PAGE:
It will be appreciated by those of skill in the art that the exemplary embodiment depicted in Fig. 1 and described above may be implemented in a variety of ways depending on the type and configuration of operative structure 12.

Turning attention to Fig. 2, one example of the many possible implementations of safety system 18 is shown. System 18 is configured to engage an operative structure having a circular blade 40 mounted on a rotating shaft or arbor 42. Blade 40 includes a plurality of cutting teeth (not shown in Fig. 2, but shown in Fig. 3) disposed around the outer edge of the blade. As described in more detail below, braking mechanism 28 is adapted to engage the teeth of blade 40 and stop the rotation of the blade.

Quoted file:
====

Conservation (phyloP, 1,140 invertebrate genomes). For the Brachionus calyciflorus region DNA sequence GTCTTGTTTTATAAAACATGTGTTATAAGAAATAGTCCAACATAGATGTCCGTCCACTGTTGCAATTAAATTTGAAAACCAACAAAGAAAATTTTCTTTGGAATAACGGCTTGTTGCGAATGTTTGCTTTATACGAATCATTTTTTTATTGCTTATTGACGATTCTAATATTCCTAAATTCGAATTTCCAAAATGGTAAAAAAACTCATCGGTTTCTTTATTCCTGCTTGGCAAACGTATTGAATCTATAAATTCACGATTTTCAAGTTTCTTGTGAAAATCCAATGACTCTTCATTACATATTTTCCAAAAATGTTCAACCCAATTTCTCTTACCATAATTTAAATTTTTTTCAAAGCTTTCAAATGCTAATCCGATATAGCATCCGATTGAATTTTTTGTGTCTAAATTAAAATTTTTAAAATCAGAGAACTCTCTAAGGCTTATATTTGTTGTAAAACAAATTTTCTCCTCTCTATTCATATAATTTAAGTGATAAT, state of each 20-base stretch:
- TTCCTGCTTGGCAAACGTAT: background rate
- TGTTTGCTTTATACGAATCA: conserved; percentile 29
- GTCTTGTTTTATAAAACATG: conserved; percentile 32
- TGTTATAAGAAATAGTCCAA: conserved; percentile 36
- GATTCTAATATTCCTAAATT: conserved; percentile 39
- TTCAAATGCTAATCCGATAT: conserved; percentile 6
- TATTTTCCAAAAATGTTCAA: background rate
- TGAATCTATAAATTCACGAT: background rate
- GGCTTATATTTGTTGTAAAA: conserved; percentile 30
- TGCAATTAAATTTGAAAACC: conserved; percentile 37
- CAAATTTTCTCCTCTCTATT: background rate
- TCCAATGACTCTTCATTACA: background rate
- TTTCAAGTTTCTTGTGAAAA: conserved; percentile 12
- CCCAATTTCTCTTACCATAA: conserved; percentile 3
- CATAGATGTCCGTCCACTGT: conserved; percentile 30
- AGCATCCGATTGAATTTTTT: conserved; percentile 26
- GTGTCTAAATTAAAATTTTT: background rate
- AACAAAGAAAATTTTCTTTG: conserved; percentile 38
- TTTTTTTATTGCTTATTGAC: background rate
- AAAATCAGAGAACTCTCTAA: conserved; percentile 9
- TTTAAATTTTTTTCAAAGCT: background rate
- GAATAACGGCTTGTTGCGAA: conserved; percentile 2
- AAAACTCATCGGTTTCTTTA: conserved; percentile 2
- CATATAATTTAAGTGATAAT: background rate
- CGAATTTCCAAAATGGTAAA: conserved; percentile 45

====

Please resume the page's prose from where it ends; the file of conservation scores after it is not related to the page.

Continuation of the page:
U.S. Patent No. 7, 137,326, entitled "Translation Stop For Use In Power Equipment," issued November 21, 2006, the disclosure of which is herein incorporated by reference, describes other systems for stopping the movement of the cutting tool. Safety system 18 is described in the context of particular types of machines and power tools in the following patents and publications, all of which are herein incorporated by reference: U.S. Patent No. 7,350,444, entitled "Table Saw With Improved Safety System," issued April 1, 2008; U.S. Patent No. 7,698,976, entitled "Miter Saw With Improved Safety System," issued April 20, 2010; U.S. Patent No. 6,880,440, entitled "Miter Saw with Improved Safety System," issued April 19, 2005; U.S. Patent No. 6,994,004, entitled "Table Saw With Improved Safety System," issued February 7, 2006; U.S. Patent No. 6,826,988, entitled "Miter Saw With Improved Safety System," issued December 7, 2004; U.S. Patent Application Publication No. 2002/0056349 Al, entitled "Miter Saw With Improved Safety System," filed May 16, 2002; U.S. Patent No. 6,945,148, entitled "Miter Saw With Improved Safety System," issued September 20, 2005; U.S. Patent No. 6,877,410, entitled "Miter Saw With Improved Safety System," issued April 12, 2005; U.S. Patent Application Publication No. 2003/0015253 Al, entitled "Router With Improved Safety System," filed January 23, 2003; U.S. Patent No. 7,621,205, entitled "Band Saw With Safety System," issued November 24, 2009; U.S. Patent No. 7,000,514, entitled "Safety Systems for Band Saws," issued February 21, 2006; U.S. Patent No. 7,784,507, entitled "Router With Improved Safety System," issued August 31, 2010; U.S. Patent No. 7,347,131, entitled "Miter Saw With Improved Safety System," issued March 25, 2008; and U.S. Patent No. 7,836,804, entitled "Woodworking Machines With Overmolded Arbors," issued November 23, 2010.